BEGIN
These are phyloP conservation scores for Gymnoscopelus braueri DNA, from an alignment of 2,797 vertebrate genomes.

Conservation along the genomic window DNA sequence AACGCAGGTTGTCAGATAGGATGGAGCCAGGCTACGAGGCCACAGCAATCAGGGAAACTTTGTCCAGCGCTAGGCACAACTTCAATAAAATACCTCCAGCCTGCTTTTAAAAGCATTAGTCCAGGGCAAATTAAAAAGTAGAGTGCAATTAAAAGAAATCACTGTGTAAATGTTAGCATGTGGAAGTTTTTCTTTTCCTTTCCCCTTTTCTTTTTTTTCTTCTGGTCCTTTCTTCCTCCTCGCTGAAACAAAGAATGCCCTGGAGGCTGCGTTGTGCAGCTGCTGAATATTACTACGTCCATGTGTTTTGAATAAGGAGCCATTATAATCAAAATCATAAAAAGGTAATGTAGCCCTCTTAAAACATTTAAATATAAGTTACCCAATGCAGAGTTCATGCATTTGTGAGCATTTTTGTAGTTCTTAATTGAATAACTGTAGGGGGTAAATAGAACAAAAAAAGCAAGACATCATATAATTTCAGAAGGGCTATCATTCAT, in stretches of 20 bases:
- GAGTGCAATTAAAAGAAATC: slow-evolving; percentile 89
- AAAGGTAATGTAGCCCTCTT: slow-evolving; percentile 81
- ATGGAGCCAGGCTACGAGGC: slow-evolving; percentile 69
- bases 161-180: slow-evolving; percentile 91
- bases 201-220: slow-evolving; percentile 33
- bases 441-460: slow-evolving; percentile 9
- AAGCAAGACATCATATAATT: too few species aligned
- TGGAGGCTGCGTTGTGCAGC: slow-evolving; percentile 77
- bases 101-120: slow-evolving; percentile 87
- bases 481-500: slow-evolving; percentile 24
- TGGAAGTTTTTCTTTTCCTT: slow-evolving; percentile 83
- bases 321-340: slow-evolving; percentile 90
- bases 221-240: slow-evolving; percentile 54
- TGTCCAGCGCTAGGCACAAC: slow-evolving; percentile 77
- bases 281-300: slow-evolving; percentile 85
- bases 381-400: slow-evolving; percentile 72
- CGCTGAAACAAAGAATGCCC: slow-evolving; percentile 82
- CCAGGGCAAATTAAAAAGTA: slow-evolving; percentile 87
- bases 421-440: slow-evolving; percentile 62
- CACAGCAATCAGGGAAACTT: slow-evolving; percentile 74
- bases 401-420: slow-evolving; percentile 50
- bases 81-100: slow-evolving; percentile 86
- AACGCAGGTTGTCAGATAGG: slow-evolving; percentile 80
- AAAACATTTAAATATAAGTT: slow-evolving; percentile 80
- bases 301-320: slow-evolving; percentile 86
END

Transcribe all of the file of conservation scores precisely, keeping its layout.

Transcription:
These are phyloP conservation scores for Gymnoscopelus braueri DNA, from an alignment of 2,797 vertebrate genomes.

Conservation along the genomic window DNA sequence AACGCAGGTTGTCAGATAGGATGGAGCCAGGCTACGAGGCCACAGCAATCAGGGAAACTTTGTCCAGCGCTAGGCACAACTTCAATAAAATACCTCCAGCCTGCTTTTAAAAGCATTAGTCCAGGGCAAATTAAAAAGTAGAGTGCAATTAAAAGAAATCACTGTGTAAATGTTAGCATGTGGAAGTTTTTCTTTTCCTTTCCCCTTTTCTTTTTTTTCTTCTGGTCCTTTCTTCCTCCTCGCTGAAACAAAGAATGCCCTGGAGGCTGCGTTGTGCAGCTGCTGAATATTACTACGTCCATGTGTTTTGAATAAGGAGCCATTATAATCAAAATCATAAAAAGGTAATGTAGCCCTCTTAAAACATTTAAATATAAGTTACCCAATGCAGAGTTCATGCATTTGTGAGCATTTTTGTAGTTCTTAATTGAATAACTGTAGGGGGTAAATAGAACAAAAAAAGCAAGACATCATATAATTTCAGAAGGGCTATCATTCAT, in stretches of 20 bases:
- GAGTGCAATTAAAAGAAATC: slow-evolving; percentile 89
- AAAGGTAATGTAGCCCTCTT: slow-evolving; percentile 81
- ATGGAGCCAGGCTACGAGGC: slow-evolving; percentile 69
- bases 161-180: slow-evolving; percentile 91
- bases 201-220: slow-evolving; percentile 33
- bases 441-460: slow-evolving; percentile 9
- AAGCAAGACATCATATAATT: too few species aligned
- TGGAGGCTGCGTTGTGCAGC: slow-evolving; percentile 77
- bases 101-120: slow-evolving; percentile 87
- bases 481-500: slow-evolving; percentile 24
- TGGAAGTTTTTCTTTTCCTT: slow-evolving; percentile 83
- bases 321-340: slow-evolving; percentile 90
- bases 221-240: slow-evolving; percentile 54
- TGTCCAGCGCTAGGCACAAC: slow-evolving; percentile 77
- bases 281-300: slow-evolving; percentile 85
- bases 381-400: slow-evolving; percentile 72
- CGCTGAAACAAAGAATGCCC: slow-evolving; percentile 82
- CCAGGGCAAATTAAAAAGTA: slow-evolving; percentile 87
- bases 421-440: slow-evolving; percentile 62
- CACAGCAATCAGGGAAACTT: slow-evolving; percentile 74
- bases 401-420: slow-evolving; percentile 50
- bases 81-100: slow-evolving; percentile 86
- AACGCAGGTTGTCAGATAGG: slow-evolving; percentile 80
- AAAACATTTAAATATAAGTT: slow-evolving; percentile 80
- bases 301-320: slow-evolving; percentile 86